Page:Life and journals of Kah-ke-wa-quo-na-by.djvu/232

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Meeting was held in St. George's Church. The President of the Society opened the meeting. One of the preachers then gave an appropriate address. Brother Case, the Indian boys, and myself also spoke. The Rev. George Cookman then delivered one of the most powerful and eloquent speeches I ever heard; he quite carried away the audience with him.

Saturday 18th. — In the morning called on a Quaker friend, by the name of Kite, at whose house I met my old friend Thos. Shillitoe, the Quaker minister, who two years ago paid us a visit at the River Credit. We both rejoiced. I was much interested in visiting this day the spot where the great and good Meegwun, William Penn, held his treaty with the Indians, under the shade of a large, spreading elm on the banks of the River Delaware. Here Governor W. Penn purchased the lands from the original proprietors, and entered into a treaty of peace and friendship, and I rejoice to know that both parties strictly observed the same. This is the only treaty with my countrymen which was never violated; for in all the wars which took place in subsequent years the natives never lifted a finger against the friends or people of Meegwun, or Penn.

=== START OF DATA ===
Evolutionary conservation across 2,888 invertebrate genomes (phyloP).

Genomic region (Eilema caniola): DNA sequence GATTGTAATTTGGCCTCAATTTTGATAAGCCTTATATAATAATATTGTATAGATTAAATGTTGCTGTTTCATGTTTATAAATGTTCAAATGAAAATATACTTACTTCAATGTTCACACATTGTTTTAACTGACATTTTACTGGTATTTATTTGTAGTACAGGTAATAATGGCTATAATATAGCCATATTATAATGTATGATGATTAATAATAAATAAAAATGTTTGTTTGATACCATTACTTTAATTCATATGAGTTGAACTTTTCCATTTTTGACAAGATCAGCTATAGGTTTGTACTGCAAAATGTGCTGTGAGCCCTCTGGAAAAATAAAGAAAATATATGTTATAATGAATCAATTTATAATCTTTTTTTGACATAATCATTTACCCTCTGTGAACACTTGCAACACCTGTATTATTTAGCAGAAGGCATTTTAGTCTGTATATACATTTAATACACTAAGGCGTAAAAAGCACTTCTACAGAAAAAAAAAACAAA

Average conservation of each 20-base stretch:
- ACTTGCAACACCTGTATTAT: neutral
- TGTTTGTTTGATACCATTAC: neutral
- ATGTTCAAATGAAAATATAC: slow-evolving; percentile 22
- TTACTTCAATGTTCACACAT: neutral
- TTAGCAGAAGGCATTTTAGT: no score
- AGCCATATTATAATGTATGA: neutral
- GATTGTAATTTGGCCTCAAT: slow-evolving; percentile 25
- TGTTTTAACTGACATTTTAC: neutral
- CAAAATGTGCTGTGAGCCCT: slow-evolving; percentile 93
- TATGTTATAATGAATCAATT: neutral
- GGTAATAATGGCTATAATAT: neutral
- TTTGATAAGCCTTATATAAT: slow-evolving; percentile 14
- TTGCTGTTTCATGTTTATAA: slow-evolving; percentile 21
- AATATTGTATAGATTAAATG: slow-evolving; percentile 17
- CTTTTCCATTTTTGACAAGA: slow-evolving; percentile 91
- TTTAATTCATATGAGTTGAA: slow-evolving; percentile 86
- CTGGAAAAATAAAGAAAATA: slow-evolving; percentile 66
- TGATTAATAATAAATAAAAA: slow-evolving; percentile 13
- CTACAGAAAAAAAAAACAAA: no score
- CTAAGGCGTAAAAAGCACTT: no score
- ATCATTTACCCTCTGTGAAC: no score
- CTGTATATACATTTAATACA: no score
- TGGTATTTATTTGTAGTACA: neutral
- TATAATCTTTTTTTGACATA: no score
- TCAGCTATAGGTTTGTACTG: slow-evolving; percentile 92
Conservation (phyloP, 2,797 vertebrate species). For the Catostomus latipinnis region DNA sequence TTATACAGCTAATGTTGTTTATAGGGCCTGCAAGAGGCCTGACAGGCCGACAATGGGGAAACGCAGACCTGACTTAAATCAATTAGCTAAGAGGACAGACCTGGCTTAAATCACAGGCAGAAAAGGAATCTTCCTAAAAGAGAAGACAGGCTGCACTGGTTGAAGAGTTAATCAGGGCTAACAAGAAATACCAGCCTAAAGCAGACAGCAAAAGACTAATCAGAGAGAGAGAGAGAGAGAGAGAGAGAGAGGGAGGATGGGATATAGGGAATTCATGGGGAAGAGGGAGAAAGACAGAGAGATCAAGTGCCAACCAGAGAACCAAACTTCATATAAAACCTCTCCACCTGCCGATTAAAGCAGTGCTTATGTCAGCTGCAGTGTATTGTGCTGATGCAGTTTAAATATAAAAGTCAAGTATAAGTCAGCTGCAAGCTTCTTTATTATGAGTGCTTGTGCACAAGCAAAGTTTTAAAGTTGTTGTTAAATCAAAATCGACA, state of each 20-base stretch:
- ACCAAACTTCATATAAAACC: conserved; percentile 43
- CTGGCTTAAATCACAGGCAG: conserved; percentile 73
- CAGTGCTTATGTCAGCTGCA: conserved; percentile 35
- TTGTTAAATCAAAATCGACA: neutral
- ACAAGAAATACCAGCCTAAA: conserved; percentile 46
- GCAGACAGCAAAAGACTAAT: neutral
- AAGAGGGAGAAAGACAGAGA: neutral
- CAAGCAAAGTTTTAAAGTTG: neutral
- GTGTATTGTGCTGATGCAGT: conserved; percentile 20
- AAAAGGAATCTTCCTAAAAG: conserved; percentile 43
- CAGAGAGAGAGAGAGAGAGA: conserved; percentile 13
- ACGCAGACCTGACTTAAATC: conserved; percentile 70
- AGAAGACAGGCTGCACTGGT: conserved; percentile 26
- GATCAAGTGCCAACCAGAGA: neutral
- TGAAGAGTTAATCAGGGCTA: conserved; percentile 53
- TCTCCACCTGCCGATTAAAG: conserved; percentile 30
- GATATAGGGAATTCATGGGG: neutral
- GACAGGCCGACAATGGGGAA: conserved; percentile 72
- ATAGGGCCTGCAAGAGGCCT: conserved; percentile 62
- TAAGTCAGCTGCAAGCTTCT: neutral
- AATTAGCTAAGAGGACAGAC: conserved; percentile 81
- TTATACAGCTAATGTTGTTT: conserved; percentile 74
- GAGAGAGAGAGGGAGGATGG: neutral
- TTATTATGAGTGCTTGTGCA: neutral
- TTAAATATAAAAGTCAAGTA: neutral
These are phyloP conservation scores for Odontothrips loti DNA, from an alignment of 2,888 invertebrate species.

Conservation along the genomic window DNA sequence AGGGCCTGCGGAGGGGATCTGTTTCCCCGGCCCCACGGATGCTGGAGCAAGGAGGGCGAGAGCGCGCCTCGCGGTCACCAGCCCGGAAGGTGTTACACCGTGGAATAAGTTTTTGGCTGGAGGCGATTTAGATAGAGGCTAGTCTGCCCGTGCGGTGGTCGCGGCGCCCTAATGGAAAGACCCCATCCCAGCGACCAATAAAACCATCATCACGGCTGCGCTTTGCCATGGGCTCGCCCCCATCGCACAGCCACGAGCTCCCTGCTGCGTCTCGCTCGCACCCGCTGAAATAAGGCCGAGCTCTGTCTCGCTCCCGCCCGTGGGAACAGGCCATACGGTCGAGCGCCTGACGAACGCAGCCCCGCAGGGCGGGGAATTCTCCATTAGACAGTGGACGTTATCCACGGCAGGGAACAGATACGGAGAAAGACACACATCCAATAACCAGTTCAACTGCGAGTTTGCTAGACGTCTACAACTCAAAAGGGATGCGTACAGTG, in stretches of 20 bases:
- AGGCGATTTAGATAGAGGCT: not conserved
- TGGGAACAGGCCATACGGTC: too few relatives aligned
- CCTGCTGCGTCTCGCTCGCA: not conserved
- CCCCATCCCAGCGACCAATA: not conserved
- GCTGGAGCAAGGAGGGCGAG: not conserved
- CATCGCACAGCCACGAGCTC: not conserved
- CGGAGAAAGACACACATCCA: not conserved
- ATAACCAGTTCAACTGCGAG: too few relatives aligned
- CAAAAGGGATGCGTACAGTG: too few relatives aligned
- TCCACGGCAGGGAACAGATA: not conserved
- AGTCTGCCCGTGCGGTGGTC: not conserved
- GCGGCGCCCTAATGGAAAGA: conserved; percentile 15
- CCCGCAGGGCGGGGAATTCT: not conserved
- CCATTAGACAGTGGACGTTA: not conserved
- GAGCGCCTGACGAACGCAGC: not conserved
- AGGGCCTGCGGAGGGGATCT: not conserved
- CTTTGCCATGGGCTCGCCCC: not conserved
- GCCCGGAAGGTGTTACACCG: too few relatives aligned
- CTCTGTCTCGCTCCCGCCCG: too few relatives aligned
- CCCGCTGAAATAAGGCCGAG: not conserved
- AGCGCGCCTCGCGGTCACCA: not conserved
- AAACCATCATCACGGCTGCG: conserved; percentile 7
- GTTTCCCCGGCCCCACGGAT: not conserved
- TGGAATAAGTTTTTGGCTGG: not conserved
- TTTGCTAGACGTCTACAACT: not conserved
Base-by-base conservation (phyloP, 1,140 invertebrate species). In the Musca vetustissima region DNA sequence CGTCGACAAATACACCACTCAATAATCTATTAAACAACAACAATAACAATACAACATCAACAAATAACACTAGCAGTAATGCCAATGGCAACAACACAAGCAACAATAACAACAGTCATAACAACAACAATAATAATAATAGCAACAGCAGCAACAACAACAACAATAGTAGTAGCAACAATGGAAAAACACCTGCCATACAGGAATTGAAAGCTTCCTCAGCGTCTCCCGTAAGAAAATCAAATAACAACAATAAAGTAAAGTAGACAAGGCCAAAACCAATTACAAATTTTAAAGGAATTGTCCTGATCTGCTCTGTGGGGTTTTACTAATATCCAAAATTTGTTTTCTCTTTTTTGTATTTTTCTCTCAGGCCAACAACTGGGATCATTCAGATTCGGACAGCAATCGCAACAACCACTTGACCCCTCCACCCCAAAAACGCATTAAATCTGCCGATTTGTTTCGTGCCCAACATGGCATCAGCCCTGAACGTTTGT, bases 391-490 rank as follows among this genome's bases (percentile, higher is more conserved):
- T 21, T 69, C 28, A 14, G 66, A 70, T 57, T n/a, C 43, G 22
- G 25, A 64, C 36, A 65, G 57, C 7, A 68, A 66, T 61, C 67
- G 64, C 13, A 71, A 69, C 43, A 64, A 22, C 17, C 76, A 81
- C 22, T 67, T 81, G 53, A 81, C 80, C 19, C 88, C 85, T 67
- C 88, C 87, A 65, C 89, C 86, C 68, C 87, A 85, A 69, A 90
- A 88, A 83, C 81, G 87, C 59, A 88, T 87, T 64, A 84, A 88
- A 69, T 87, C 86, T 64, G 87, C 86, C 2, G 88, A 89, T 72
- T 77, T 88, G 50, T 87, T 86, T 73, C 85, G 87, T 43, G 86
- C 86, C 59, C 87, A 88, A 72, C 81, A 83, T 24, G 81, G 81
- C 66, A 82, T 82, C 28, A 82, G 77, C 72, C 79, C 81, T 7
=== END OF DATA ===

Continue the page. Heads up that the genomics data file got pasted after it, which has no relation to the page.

Sunday 19th. — In the morning early we visited two Sunday Schools, at which we delivered addresses to the children. At 11 o'clock, a. m., heard Bishop McKendree preach from Matt. xxvi. 41. I was highly pleased and edified with this apostolic sermon. At the conclusion of the sermon, the Bishop ordained eight Elders. In the afternoon I preached from Mark xxi. 15, in Dr. Eley's Presbyterian church. Bro. Case also addressed the people. In the evening I tried to preach to a crowded congregation in Ebenezer church, from Acts xii. 41. The people paid great attention, and the Spirit of the Lord was present, and I hope some good was done. May God bless our labours!

Monday 20th. — At half-past 7 this morning, we took